Game 99: Alone in the Dark (1992) – Introduction

From The Adventure Gamer

Administrator’s note:Due to a lack of time to write about Spellcasting 301 at the moment, we’re pausing that game temporarily and getting on with the next game on our list. Over to Andy Panthro…

Written by Andy Panthro

How do we assign a genre, when something is breaking boundaries and creating something which at the time was quite unique? On the other hand, so many elements are previously known, is this evolution or revolution? With Alone in the Dark, we see both a game which moves Adventure into 3D (mostly), as well as being the inspiration for an entirely new category of games, although the originator is often forgotten.

Created by Infogrames in 1992 it borrows heavily from horror novels and films to create a creepy and atmospheric adventure, filled with puzzles, traps and monsters. The game uses both 2D backgrounds with 3D characters, and the CD-ROM version also has a magnificent orchestral soundtrack as well as voice-acting which sounded a lot better to me 25 years ago then it does today, but it was good for the time.

The story revolves around the remote house Derceto, whose former owner, Jeremy Hartwood, has recently died. Your first choice is to pick your player character, either Hartwood’s niece Emily, or the investigator Edward Carnby. I’ve played through most of the game with both characters far in the distant past, but I’m more favoured towards the obviously noir-ish inspired detective Carnby (who would go on to be the main character in the various sequels and indeed the awful film). Let’s hear from the man himself:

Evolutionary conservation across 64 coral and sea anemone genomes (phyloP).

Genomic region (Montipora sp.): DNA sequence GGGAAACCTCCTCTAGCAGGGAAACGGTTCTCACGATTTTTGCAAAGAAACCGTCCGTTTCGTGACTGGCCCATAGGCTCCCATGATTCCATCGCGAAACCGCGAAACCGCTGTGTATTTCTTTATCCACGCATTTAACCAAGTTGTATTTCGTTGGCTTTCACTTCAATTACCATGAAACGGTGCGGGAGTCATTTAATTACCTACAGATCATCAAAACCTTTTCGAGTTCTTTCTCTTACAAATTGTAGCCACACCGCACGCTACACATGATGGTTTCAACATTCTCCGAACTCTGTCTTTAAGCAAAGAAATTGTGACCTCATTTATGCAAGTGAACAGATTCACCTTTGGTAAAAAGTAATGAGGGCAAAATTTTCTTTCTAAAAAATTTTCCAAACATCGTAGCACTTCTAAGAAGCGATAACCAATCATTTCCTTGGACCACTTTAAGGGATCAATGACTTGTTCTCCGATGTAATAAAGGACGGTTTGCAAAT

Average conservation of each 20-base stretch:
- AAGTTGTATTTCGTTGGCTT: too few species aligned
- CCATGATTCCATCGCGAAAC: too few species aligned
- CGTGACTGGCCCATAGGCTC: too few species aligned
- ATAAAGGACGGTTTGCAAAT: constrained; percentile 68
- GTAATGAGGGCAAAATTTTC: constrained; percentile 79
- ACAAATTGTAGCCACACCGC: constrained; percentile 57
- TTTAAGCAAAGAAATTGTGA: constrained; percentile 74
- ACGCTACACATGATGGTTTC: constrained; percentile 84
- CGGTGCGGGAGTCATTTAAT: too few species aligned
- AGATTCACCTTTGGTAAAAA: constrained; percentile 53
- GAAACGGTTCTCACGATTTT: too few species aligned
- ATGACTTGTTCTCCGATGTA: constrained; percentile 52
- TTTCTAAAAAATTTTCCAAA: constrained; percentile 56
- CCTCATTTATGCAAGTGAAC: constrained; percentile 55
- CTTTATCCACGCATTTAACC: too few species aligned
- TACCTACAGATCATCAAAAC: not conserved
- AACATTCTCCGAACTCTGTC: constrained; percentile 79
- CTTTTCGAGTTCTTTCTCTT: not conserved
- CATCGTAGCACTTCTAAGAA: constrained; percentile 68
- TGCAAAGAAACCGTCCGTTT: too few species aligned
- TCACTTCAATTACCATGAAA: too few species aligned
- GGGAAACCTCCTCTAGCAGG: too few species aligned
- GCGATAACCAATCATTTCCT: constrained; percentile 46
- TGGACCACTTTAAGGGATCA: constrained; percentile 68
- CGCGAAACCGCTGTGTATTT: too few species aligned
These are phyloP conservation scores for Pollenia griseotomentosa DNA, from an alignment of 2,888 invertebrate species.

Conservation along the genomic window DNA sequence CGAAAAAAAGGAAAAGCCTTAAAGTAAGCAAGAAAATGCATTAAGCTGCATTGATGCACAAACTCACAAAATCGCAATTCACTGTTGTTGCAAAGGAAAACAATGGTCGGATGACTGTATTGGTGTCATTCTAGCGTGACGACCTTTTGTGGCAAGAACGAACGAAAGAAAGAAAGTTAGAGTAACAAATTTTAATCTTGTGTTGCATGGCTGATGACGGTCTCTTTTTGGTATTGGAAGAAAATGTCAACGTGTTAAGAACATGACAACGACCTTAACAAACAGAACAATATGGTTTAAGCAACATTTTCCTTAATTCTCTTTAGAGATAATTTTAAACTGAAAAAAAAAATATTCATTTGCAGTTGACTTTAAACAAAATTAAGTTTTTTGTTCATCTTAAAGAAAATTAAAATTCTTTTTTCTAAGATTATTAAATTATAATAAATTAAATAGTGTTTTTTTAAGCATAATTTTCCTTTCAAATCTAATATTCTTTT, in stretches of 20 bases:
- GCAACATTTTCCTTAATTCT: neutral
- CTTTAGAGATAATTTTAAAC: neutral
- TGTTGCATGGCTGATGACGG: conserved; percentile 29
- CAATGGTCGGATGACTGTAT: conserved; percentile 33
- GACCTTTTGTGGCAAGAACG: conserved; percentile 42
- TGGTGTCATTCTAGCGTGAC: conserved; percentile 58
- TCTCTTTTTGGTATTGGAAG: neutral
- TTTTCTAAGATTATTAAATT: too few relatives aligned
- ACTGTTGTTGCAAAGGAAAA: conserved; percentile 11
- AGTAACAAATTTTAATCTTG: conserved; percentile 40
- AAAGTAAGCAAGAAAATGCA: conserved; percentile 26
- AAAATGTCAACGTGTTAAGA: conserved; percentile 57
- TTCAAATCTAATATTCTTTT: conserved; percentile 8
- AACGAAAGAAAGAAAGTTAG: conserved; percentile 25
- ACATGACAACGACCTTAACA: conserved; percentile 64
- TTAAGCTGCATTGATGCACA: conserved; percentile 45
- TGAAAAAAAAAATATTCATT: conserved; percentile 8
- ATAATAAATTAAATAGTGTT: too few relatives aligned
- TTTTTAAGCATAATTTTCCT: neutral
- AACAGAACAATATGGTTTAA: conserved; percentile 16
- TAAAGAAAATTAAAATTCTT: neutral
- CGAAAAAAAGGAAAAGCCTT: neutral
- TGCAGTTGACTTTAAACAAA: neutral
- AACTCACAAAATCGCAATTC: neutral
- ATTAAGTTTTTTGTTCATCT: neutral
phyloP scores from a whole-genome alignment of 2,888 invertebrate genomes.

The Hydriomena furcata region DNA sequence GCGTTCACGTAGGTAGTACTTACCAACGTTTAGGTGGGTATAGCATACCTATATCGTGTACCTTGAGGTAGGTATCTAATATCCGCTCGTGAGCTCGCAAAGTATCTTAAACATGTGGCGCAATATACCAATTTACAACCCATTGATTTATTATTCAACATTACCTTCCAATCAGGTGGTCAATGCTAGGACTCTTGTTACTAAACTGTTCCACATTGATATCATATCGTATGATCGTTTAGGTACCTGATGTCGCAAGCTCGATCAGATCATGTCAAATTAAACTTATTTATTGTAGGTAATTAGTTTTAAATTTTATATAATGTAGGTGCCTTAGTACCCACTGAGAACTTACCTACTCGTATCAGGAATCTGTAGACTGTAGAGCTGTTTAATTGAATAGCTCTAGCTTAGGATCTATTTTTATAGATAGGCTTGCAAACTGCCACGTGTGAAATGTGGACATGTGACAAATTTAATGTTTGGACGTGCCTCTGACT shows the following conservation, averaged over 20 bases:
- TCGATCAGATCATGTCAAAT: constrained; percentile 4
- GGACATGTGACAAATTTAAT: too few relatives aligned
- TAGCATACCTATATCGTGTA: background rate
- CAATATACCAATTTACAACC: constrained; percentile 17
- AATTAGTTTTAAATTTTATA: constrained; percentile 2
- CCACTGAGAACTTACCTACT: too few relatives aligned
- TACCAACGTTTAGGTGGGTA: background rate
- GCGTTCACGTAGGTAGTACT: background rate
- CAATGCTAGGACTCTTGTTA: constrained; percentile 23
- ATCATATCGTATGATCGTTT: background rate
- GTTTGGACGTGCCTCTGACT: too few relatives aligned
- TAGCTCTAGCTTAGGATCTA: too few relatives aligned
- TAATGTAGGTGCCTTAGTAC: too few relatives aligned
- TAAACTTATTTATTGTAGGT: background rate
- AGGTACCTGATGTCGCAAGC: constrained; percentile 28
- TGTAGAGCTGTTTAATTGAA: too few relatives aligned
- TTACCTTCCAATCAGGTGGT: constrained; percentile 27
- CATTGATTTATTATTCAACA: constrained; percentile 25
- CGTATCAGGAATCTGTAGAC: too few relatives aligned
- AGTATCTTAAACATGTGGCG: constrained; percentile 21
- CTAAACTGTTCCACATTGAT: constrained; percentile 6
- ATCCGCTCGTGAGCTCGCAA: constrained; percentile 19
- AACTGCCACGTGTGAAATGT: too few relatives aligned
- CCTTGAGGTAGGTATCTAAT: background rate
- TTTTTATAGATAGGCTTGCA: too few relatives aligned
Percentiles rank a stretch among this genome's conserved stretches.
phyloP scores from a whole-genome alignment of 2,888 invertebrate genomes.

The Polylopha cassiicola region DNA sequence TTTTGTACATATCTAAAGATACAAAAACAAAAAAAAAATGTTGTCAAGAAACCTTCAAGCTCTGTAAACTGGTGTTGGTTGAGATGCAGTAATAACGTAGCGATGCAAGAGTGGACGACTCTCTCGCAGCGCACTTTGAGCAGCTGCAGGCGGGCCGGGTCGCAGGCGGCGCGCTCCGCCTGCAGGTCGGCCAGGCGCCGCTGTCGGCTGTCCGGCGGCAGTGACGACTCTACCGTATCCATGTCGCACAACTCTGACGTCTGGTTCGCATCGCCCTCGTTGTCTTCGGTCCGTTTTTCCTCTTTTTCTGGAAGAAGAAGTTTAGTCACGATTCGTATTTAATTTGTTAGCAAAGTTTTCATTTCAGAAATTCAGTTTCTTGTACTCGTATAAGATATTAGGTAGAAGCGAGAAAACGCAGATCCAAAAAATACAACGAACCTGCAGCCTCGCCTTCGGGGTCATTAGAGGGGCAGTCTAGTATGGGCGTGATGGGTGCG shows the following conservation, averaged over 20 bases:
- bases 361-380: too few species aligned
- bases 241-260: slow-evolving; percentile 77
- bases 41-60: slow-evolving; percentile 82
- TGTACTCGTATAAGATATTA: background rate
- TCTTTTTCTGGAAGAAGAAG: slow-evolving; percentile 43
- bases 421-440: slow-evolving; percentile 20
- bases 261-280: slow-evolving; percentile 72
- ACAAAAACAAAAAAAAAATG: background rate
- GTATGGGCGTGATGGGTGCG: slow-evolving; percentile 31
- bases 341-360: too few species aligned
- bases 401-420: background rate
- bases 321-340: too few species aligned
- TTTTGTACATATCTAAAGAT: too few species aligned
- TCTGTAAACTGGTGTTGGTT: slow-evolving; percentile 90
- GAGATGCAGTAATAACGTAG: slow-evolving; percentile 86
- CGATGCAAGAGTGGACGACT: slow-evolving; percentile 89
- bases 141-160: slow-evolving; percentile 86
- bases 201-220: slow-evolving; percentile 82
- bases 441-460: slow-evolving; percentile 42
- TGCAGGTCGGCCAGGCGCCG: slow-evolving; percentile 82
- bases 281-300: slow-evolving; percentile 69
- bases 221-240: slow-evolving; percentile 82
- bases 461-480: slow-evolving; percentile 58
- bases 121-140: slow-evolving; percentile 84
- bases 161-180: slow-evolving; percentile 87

On my door, a dull brass plate says “Private Detective”. The few friends I have call me Carnby, the others call me the Reptile. I don’t care to think what my banker calls me, these days I leave my letters unopened; bills and threats to send in the receivers just ruin my day.

When an antique dealer called Gloria Allen contacted me, I slipped into my best shirt, holstered my .38 and got to her shop as fast as I could. I was expecting something sordid, blackmail probably. Boy, was I wrong!

What I was asked to do was visit a property called Derceto and find a piano in the loft. It was an old piano, with secret drawers, the kind that people in antique stores go crazy over. The Derceto house is supposed to be piled high with classy junk, furniture, books, paintings. It looked like whoever owned Derceto was about to get cleaned out.

I was going to bring up the subject of money when Gloria Allen handed me $150 and a key. I kept myself from grinning at the thought of my banker’s surprise. He doesn’t like his victims getting away.

I looked over a copy of the police report. The former owner of Derceto, a guy called J. Hartwood, had hanged himself in the loft. The coroner concluded it was a clear-cut case of suicide. I promised Gloria Allen I’d give the place a look-over.

My report will be ready in a couple of days. I’ve been reading up on the history of the old house, it’s the kind of place ghosts run away from in terror. Grisly murders, curses, lunacy… Luckily devil-worship makes me smile, so this is my idea of a paid vacation.